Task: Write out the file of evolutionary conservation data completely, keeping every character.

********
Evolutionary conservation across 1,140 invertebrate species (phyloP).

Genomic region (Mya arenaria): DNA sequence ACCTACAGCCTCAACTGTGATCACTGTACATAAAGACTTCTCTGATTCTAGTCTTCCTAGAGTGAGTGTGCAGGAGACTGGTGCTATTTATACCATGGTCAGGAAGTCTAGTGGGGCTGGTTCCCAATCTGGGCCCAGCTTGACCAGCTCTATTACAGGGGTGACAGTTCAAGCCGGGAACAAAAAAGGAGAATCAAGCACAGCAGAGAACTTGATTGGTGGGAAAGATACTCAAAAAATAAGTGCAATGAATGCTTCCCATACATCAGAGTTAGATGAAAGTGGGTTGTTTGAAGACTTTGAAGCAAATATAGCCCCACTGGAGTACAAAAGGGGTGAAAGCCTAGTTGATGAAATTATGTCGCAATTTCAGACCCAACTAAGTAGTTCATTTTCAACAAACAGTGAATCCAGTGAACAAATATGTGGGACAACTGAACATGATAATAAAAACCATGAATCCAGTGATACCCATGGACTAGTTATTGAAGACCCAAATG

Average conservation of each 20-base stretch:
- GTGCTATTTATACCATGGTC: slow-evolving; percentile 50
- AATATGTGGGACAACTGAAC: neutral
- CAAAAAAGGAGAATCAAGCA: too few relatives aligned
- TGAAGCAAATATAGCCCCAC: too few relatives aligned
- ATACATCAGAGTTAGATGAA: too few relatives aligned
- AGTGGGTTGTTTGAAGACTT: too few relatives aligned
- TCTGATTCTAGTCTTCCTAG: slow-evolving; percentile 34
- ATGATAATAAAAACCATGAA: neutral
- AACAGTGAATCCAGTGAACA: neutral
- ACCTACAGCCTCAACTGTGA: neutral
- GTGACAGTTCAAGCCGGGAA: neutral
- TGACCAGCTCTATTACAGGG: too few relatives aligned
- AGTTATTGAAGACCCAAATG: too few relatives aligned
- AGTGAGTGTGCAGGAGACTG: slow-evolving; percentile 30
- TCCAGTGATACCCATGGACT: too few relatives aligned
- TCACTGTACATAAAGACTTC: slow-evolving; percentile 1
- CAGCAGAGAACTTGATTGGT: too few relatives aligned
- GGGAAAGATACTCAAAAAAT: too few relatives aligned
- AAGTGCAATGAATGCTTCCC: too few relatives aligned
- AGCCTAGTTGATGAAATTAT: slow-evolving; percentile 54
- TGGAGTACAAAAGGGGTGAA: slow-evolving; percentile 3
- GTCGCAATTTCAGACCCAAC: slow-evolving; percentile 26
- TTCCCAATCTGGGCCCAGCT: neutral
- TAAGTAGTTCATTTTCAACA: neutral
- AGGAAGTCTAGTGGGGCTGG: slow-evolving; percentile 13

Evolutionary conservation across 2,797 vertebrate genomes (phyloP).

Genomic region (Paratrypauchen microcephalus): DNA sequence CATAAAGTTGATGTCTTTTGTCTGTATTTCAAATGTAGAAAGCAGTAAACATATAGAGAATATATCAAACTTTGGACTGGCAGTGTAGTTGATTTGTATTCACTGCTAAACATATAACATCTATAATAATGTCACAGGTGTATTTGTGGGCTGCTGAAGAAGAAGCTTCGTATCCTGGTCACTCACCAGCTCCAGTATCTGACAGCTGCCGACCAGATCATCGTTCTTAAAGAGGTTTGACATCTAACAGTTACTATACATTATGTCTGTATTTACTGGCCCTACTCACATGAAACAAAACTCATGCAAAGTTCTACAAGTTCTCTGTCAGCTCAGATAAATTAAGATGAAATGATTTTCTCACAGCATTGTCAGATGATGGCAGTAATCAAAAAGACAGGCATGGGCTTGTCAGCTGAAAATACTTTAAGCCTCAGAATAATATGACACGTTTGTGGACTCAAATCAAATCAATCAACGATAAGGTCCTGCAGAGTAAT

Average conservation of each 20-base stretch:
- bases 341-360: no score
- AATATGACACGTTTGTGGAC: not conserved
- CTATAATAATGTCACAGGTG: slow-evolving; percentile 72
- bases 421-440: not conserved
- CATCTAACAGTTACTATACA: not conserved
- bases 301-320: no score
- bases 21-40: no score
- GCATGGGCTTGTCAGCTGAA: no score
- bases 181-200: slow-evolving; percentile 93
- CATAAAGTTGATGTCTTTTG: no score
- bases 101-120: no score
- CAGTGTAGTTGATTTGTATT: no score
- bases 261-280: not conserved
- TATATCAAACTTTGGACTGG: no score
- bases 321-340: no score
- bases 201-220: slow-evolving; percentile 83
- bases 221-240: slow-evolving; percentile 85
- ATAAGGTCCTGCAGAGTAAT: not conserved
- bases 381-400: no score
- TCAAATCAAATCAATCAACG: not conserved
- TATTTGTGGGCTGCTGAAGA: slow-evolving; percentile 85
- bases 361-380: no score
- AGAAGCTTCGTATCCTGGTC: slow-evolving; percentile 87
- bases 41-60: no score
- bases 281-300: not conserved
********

Evolutionary conservation across 1,140 invertebrate species (phyloP).

Genomic region (Mya arenaria): DNA sequence ACCTACAGCCTCAACTGTGATCACTGTACATAAAGACTTCTCTGATTCTAGTCTTCCTAGAGTGAGTGTGCAGGAGACTGGTGCTATTTATACCATGGTCAGGAAGTCTAGTGGGGCTGGTTCCCAATCTGGGCCCAGCTTGACCAGCTCTATTACAGGGGTGACAGTTCAAGCCGGGAACAAAAAAGGAGAATCAAGCACAGCAGAGAACTTGATTGGTGGGAAAGATACTCAAAAAATAAGTGCAATGAATGCTTCCCATACATCAGAGTTAGATGAAAGTGGGTTGTTTGAAGACTTTGAAGCAAATATAGCCCCACTGGAGTACAAAAGGGGTGAAAGCCTAGTTGATGAAATTATGTCGCAATTTCAGACCCAACTAAGTAGTTCATTTTCAACAAACAGTGAATCCAGTGAACAAATATGTGGGACAACTGAACATGATAATAAAAACCATGAATCCAGTGATACCCATGGACTAGTTATTGAAGACCCAAATG

Average conservation of each 20-base stretch:
- GTGCTATTTATACCATGGTC: slow-evolving; percentile 50
- AATATGTGGGACAACTGAAC: neutral
- CAAAAAAGGAGAATCAAGCA: too few relatives aligned
- TGAAGCAAATATAGCCCCAC: too few relatives aligned
- ATACATCAGAGTTAGATGAA: too few relatives aligned
- AGTGGGTTGTTTGAAGACTT: too few relatives aligned
- TCTGATTCTAGTCTTCCTAG: slow-evolving; percentile 34
- ATGATAATAAAAACCATGAA: neutral
- AACAGTGAATCCAGTGAACA: neutral
- ACCTACAGCCTCAACTGTGA: neutral
- GTGACAGTTCAAGCCGGGAA: neutral
- TGACCAGCTCTATTACAGGG: too few relatives aligned
- AGTTATTGAAGACCCAAATG: too few relatives aligned
- AGTGAGTGTGCAGGAGACTG: slow-evolving; percentile 30
- TCCAGTGATACCCATGGACT: too few relatives aligned
- TCACTGTACATAAAGACTTC: slow-evolving; percentile 1
- CAGCAGAGAACTTGATTGGT: too few relatives aligned
- GGGAAAGATACTCAAAAAAT: too few relatives aligned
- AAGTGCAATGAATGCTTCCC: too few relatives aligned
- AGCCTAGTTGATGAAATTAT: slow-evolving; percentile 54
- TGGAGTACAAAAGGGGTGAA: slow-evolving; percentile 3
- GTCGCAATTTCAGACCCAAC: slow-evolving; percentile 26
- TTCCCAATCTGGGCCCAGCT: neutral
- TAAGTAGTTCATTTTCAACA: neutral
- AGGAAGTCTAGTGGGGCTGG: slow-evolving; percentile 13

Evolutionary conservation across 2,797 vertebrate genomes (phyloP).

Genomic region (Paratrypauchen microcephalus): DNA sequence CATAAAGTTGATGTCTTTTGTCTGTATTTCAAATGTAGAAAGCAGTAAACATATAGAGAATATATCAAACTTTGGACTGGCAGTGTAGTTGATTTGTATTCACTGCTAAACATATAACATCTATAATAATGTCACAGGTGTATTTGTGGGCTGCTGAAGAAGAAGCTTCGTATCCTGGTCACTCACCAGCTCCAGTATCTGACAGCTGCCGACCAGATCATCGTTCTTAAAGAGGTTTGACATCTAACAGTTACTATACATTATGTCTGTATTTACTGGCCCTACTCACATGAAACAAAACTCATGCAAAGTTCTACAAGTTCTCTGTCAGCTCAGATAAATTAAGATGAAATGATTTTCTCACAGCATTGTCAGATGATGGCAGTAATCAAAAAGACAGGCATGGGCTTGTCAGCTGAAAATACTTTAAGCCTCAGAATAATATGACACGTTTGTGGACTCAAATCAAATCAATCAACGATAAGGTCCTGCAGAGTAAT

Average conservation of each 20-base stretch:
- bases 341-360: no score
- AATATGACACGTTTGTGGAC: not conserved
- CTATAATAATGTCACAGGTG: slow-evolving; percentile 72
- bases 421-440: not conserved
- CATCTAACAGTTACTATACA: not conserved
- bases 301-320: no score
- bases 21-40: no score
- GCATGGGCTTGTCAGCTGAA: no score
- bases 181-200: slow-evolving; percentile 93
- CATAAAGTTGATGTCTTTTG: no score
- bases 101-120: no score
- CAGTGTAGTTGATTTGTATT: no score
- bases 261-280: not conserved
- TATATCAAACTTTGGACTGG: no score
- bases 321-340: no score
- bases 201-220: slow-evolving; percentile 83
- bases 221-240: slow-evolving; percentile 85
- ATAAGGTCCTGCAGAGTAAT: not conserved
- bases 381-400: no score
- TCAAATCAAATCAATCAACG: not conserved
- TATTTGTGGGCTGCTGAAGA: slow-evolving; percentile 85
- bases 361-380: no score
- AGAAGCTTCGTATCCTGGTC: slow-evolving; percentile 87
- bases 41-60: no score
- bases 281-300: not conserved